In earlier years, John Updike's poetry often was referred to as "light verse" -- a term that also could be applied to humorous poets such as Ogden Nash. Even then, however, Updike's subject matter and style frequently transcended that label. Yes, his poems could be quite witty, but with subject matter ranging from youthful carnality to the corruptions of middle age and beyond, his was verse meant to be taken seriously, even if you were smiling as you read it.
It turns out, though, that Updike had a lot of growing to do as a poet. Contrast this with his arc as a novelist: His first, "The Poorhouse Fair," seemed a bit unsure of itself, but his second, "Rabbit, Run," was extraordinarily accomplished -- and it was published in 1960, when Updike still was in his 20s. Certainly, Updike has grown as a novelist, but his development as a poet has been far more dramatic. Compare, if you will, the frothy ebullience of "The Carpentered Hen" or "Telephone Poles," two early verse collections, with the more tempered and more formal "Americana," and you will see that Updike's journey has been remarkable.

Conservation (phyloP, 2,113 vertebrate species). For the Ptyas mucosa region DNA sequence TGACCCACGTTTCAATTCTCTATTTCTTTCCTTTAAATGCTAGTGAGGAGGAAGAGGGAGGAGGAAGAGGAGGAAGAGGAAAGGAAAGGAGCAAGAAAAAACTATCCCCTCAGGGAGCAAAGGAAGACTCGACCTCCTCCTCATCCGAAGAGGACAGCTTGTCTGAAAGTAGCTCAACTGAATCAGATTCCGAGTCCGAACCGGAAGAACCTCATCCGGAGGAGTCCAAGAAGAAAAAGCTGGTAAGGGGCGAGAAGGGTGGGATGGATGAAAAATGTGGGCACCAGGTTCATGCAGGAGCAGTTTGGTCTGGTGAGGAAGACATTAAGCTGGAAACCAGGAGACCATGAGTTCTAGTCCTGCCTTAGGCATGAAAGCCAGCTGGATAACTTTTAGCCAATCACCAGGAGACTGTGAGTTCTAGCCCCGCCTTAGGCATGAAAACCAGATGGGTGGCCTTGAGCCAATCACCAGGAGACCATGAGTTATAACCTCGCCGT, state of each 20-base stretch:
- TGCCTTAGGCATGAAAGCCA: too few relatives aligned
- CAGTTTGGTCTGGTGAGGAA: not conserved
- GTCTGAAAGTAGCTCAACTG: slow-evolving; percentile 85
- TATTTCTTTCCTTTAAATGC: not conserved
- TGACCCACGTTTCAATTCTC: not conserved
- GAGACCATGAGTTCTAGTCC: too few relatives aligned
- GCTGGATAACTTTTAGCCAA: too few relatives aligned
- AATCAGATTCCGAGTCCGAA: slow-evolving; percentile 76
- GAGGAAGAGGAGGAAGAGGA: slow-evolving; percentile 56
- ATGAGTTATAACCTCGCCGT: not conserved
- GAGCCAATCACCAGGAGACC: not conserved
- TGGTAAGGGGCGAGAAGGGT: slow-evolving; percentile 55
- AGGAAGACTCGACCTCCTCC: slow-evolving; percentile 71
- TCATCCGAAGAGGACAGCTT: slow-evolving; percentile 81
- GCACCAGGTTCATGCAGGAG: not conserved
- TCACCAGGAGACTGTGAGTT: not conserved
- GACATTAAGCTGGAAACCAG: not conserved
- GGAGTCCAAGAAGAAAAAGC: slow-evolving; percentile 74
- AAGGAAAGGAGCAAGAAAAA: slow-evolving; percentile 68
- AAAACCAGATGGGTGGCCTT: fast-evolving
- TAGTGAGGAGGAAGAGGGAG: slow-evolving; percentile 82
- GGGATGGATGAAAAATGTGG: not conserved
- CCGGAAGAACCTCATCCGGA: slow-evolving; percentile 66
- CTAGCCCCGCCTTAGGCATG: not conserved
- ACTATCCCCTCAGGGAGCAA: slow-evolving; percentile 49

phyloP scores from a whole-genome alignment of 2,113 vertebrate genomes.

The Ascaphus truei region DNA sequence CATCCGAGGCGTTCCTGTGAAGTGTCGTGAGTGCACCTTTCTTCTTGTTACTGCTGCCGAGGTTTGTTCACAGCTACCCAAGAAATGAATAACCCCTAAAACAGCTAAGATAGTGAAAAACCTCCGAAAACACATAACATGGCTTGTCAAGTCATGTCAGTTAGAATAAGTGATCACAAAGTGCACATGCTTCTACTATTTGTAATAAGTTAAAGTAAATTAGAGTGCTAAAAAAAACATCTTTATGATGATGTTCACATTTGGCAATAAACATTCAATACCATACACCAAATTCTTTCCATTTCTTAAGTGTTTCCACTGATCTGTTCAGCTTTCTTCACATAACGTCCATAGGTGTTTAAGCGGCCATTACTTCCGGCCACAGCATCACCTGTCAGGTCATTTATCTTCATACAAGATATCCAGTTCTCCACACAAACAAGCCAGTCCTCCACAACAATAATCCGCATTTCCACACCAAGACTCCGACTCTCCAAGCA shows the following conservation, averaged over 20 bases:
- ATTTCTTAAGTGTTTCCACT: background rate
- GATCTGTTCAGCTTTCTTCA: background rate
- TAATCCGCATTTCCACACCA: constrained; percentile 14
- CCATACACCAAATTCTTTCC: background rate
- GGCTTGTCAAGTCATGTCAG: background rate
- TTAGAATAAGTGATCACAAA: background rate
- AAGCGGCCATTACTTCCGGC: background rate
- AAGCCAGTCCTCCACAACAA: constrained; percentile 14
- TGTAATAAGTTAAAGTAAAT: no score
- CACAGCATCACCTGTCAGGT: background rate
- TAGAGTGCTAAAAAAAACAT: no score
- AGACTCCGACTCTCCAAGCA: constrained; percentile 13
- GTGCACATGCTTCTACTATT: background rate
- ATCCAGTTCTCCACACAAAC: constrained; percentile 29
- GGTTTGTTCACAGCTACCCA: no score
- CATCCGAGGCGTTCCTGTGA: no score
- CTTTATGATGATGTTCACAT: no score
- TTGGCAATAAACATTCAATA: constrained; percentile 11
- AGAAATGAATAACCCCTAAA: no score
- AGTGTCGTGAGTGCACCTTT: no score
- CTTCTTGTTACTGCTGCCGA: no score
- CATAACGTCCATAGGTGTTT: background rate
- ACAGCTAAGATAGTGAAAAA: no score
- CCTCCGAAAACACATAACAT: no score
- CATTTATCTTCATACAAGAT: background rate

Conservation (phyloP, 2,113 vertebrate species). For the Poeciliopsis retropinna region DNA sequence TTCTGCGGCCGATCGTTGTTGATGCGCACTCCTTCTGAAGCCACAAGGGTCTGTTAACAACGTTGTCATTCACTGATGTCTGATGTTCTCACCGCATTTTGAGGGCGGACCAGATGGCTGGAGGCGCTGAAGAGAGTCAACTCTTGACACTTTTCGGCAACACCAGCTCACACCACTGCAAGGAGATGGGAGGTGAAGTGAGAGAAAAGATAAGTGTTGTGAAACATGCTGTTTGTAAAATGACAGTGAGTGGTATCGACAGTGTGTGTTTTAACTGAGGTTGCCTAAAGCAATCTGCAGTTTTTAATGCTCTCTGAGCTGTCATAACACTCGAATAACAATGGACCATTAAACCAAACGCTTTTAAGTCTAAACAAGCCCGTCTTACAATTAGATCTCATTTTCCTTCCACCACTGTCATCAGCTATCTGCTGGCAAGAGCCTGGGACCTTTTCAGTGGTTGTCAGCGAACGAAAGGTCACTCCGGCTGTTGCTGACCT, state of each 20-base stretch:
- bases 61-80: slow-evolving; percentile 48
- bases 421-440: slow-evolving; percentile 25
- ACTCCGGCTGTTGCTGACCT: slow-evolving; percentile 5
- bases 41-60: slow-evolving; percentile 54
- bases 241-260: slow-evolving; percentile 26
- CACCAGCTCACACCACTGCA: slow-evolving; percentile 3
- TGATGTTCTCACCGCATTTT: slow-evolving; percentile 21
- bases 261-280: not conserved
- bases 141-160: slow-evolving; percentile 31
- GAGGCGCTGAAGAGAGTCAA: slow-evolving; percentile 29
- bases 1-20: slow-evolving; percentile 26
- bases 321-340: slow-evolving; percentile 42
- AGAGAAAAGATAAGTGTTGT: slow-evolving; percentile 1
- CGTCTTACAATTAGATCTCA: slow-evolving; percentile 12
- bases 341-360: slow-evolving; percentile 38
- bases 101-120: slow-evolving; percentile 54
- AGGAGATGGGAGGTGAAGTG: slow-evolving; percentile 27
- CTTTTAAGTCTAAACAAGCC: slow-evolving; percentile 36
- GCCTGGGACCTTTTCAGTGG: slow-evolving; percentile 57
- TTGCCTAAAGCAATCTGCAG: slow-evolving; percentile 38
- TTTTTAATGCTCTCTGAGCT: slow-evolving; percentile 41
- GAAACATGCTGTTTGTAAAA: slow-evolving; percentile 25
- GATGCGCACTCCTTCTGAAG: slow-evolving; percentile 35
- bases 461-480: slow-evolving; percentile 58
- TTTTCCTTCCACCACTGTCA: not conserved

This volume has Updike spinning poetic yarns about mortality, about travel, and about the raveling and unraveling of the human body with all its frailties. The work here is quite beautiful, yet in beauty there can be much heartbreak, and Updike is not afraid to explore it.
Updike also has turned more and more to formal verse as he has aged; this volume offers quite a number of sonnets, and they are very good indeed. I don't mean to disparage his older efforts in free verse, but his command of language and form here is quite impressive.
I highly recommend "Americana," especially for fans of Updike's novels who may not be very comfortable reading poetry. Updike's verse is accessible but does not pander.